Stack Overflow is a community of 4.7 million programmers, just like you, helping each other.

Join them; it only takes a minute:

Sign up
Join the Stack Overflow community to:
  1. Ask programming questions
  2. Answer and help your peers
  3. Get recognized for your expertise

I had thought that Generics in C# were implemented such that a new class/method/what-have-you was generated, either at run-time or compile-time, when a new generic type was used, similar to C++ templates (which I've never actually looked into and I very well could be wrong, about which I'd gladly accept correction).

But in my coding I came up with an exact counterexample:

static class Program {
    static void Main()
        Test testVar = new Test();

        GenericTest<Test> genericTest = new GenericTest<Test>();
        int gen = genericTest.Get(testVar);

        RegularTest regTest = new RegularTest();
        int reg = regTest.Get(testVar);

        if (gen == ((object)testVar).GetHashCode())
            Console.WriteLine("Got Object's hashcode from GenericTest!");
        if (reg == testVar.GetHashCode())
            Console.WriteLine("Got Test's hashcode from RegularTest!");

    class Test
        public new int GetHashCode()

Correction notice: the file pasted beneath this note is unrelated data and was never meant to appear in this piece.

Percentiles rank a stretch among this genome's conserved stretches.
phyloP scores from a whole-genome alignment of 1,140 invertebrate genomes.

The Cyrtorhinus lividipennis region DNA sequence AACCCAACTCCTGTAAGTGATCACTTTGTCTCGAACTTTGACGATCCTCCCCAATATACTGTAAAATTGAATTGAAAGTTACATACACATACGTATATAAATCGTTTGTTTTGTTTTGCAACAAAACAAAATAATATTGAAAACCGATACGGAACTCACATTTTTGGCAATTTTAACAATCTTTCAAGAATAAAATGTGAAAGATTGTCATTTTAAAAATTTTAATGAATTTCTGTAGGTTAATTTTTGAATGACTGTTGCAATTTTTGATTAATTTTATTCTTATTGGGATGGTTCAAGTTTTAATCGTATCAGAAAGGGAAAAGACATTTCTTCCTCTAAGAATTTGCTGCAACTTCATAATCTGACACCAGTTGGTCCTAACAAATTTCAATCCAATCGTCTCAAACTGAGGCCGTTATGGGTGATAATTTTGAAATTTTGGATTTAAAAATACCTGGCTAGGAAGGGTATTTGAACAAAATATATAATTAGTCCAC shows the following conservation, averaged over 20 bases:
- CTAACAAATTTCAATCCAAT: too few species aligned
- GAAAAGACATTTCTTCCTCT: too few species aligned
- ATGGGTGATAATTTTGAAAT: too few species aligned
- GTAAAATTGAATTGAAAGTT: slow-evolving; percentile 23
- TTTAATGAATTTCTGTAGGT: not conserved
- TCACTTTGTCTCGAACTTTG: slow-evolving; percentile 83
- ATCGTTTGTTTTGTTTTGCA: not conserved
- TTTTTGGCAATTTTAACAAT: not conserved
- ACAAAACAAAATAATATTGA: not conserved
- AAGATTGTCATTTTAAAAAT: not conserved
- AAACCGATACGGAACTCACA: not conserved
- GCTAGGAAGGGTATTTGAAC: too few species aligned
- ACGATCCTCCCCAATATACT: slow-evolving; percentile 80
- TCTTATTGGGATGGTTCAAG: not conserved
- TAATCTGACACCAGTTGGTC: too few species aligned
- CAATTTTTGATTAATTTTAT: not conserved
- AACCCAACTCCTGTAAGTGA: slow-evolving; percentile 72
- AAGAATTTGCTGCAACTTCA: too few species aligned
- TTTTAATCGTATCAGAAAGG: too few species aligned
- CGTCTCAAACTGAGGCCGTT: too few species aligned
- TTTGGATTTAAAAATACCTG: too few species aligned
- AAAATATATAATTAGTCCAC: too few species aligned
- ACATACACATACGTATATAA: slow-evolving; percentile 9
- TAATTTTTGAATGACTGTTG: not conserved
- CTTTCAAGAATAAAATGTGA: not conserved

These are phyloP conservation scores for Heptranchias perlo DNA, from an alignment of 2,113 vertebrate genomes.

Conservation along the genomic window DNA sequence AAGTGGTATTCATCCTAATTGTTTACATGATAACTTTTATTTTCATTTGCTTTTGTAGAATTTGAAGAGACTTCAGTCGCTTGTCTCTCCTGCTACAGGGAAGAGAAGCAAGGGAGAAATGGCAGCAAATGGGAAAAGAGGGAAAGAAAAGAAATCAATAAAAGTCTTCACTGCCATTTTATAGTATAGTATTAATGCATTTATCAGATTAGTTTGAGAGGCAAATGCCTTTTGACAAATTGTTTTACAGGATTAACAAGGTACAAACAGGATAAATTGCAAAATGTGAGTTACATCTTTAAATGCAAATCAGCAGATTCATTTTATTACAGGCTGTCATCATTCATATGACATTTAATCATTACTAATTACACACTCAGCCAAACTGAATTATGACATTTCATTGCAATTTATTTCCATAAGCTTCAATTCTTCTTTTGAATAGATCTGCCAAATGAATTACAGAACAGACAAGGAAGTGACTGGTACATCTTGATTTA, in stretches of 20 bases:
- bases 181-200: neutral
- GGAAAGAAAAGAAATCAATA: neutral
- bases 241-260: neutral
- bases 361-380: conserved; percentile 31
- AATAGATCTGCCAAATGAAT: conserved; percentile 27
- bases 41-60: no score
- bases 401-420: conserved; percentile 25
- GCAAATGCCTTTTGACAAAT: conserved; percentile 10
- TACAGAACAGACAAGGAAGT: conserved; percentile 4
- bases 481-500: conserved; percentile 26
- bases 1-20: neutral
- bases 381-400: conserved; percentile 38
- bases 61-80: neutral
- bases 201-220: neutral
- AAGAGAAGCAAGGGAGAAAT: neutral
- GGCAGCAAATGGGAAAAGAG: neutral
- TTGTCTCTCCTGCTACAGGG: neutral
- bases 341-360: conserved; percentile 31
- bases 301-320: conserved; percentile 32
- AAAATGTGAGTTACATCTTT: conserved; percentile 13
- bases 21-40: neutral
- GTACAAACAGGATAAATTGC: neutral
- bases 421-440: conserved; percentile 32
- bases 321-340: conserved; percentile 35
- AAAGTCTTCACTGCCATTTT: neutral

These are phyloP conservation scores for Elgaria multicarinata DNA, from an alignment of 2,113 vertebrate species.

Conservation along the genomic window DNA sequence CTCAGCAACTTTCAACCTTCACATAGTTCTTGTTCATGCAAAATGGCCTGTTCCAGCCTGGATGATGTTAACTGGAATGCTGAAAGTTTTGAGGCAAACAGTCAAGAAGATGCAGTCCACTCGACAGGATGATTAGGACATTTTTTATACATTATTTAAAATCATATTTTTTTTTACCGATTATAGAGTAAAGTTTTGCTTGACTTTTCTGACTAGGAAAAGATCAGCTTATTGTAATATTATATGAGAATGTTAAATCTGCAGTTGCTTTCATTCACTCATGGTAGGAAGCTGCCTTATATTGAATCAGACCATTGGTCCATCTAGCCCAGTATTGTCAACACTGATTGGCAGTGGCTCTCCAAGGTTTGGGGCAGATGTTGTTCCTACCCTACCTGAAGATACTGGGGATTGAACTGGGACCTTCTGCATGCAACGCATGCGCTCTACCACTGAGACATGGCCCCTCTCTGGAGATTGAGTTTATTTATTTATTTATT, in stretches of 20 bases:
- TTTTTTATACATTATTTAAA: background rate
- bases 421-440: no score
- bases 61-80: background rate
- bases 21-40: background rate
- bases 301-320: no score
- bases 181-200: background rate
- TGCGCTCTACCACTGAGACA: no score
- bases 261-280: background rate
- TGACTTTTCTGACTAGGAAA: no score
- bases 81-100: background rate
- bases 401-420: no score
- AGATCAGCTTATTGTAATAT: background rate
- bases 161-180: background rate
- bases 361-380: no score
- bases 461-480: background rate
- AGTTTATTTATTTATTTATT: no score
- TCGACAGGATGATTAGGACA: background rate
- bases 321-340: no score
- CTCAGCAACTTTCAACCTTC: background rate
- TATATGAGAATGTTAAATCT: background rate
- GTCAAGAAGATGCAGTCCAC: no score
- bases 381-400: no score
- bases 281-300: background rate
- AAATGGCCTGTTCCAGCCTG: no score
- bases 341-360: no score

return 0;

    class GenericTest<T>
        public int Get(T obj)
            return obj.GetHashCode();

    class RegularTest
        public int Get(Test obj)
            return obj.GetHashCode();

Both of those console lines print.

I know that the actual reason this happens is that the virtual call to Object.GetHashCode() doesn't resolve to Test.GetHashCode() because the method in Test is marked as new rather than override. Therefore, I know if I used "override" rather than "new" on Test.GetHashCode() then the return of 0 would polymorphically override the method GetHashCode in object and this wouldn't be true, but according to my (previous) understanding of C# generics it wouldn't have mattered because every instance of T would have been replaced with Test, and thus the method call would have statically (or at generic resolution time) been resolved to the "new" method.

So my question is this: How are generics implemented in C#? I don't know CIL bytecode, but I do know Java bytecode so I understand how Object-oriented CLI languages work at a low level. Feel free to explain at that level.

As an aside, I thought C# generics were implemented that way because everyone always calls the generic system in C# "True Generics," compared to the type-erasure system of Java.

share|improve this question
any reason to cast to object here 'gen == ((object)testVar).GetHashCode()' ? – AlwaysAProgrammer Jul 11 '12 at 16:11
While it does not directly answer your question,… has some good information on how generics are cast and how they relate to each other in C#. – devstruck Jul 11 '12 at 16:11
@Yogendra Doing this accesses the Object.GetHashCode() method rather than the "new" method Test.GetHashCode(). That's why it returns a different value (because it runs a different method entirely). – Carrotman42 Jul 11 '12 at 16:19